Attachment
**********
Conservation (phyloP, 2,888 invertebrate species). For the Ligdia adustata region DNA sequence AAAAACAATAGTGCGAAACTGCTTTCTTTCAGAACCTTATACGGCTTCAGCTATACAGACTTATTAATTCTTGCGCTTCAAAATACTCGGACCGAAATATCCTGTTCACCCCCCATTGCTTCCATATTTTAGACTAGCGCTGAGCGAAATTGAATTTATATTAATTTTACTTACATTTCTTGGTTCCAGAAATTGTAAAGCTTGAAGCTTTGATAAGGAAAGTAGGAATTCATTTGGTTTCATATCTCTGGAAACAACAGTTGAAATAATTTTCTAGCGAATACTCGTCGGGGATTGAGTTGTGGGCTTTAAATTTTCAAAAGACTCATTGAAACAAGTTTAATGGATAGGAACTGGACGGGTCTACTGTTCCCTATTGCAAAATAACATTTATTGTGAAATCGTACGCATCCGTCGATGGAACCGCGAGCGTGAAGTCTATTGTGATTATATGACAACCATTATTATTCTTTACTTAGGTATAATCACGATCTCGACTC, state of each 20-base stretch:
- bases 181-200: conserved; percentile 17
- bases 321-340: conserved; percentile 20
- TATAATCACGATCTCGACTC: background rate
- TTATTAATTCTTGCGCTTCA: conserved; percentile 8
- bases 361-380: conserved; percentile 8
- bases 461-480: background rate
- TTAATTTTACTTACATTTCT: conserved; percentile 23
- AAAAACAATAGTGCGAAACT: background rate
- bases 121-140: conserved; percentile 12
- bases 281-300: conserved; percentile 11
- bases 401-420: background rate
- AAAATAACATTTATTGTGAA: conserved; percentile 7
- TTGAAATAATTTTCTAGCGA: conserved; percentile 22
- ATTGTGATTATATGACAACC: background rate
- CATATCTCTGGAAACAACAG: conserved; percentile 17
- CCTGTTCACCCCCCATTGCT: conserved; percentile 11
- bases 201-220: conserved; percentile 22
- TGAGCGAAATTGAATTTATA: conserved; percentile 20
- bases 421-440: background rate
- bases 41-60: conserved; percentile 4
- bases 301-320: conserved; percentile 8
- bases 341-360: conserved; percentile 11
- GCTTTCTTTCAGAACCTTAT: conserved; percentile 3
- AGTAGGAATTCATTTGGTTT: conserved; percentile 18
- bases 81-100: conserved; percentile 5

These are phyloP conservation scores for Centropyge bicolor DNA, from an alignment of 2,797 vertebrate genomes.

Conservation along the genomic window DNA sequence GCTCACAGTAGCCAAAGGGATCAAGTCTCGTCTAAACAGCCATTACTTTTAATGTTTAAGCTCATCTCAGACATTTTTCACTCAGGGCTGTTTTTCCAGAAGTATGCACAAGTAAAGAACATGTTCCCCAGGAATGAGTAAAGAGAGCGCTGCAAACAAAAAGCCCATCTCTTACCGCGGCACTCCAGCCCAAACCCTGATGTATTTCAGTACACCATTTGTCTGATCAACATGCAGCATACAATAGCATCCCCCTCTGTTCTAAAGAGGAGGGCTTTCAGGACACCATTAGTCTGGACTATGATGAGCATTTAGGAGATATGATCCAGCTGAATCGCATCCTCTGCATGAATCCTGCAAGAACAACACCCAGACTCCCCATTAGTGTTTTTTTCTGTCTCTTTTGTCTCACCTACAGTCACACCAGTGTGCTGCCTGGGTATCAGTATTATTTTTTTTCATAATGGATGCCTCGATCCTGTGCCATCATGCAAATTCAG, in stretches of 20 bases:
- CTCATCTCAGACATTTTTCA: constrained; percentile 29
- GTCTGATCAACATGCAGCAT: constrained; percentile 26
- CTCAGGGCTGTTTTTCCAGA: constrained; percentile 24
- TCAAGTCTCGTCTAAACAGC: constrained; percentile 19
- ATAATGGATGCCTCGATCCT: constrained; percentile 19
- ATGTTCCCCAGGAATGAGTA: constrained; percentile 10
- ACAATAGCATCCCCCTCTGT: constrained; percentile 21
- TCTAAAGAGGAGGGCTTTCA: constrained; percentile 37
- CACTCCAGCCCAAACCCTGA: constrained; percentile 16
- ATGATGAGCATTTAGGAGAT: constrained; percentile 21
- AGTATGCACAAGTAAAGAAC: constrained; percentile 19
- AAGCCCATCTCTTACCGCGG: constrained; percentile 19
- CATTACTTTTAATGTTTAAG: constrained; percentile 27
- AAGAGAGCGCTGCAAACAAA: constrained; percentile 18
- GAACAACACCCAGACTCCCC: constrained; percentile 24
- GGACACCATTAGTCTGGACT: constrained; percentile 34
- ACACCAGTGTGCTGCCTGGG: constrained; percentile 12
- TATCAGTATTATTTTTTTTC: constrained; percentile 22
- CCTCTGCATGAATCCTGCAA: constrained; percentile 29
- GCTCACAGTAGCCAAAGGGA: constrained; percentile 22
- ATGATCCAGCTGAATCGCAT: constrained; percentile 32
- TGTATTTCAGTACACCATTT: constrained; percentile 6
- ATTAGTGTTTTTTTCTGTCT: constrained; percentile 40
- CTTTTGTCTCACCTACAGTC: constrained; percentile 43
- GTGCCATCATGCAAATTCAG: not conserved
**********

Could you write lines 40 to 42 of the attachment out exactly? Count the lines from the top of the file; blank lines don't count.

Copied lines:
- AAGCCCATCTCTTACCGCGG: constrained; percentile 19
- CATTACTTTTAATGTTTAAG: constrained; percentile 27
- AAGAGAGCGCTGCAAACAAA: constrained; percentile 18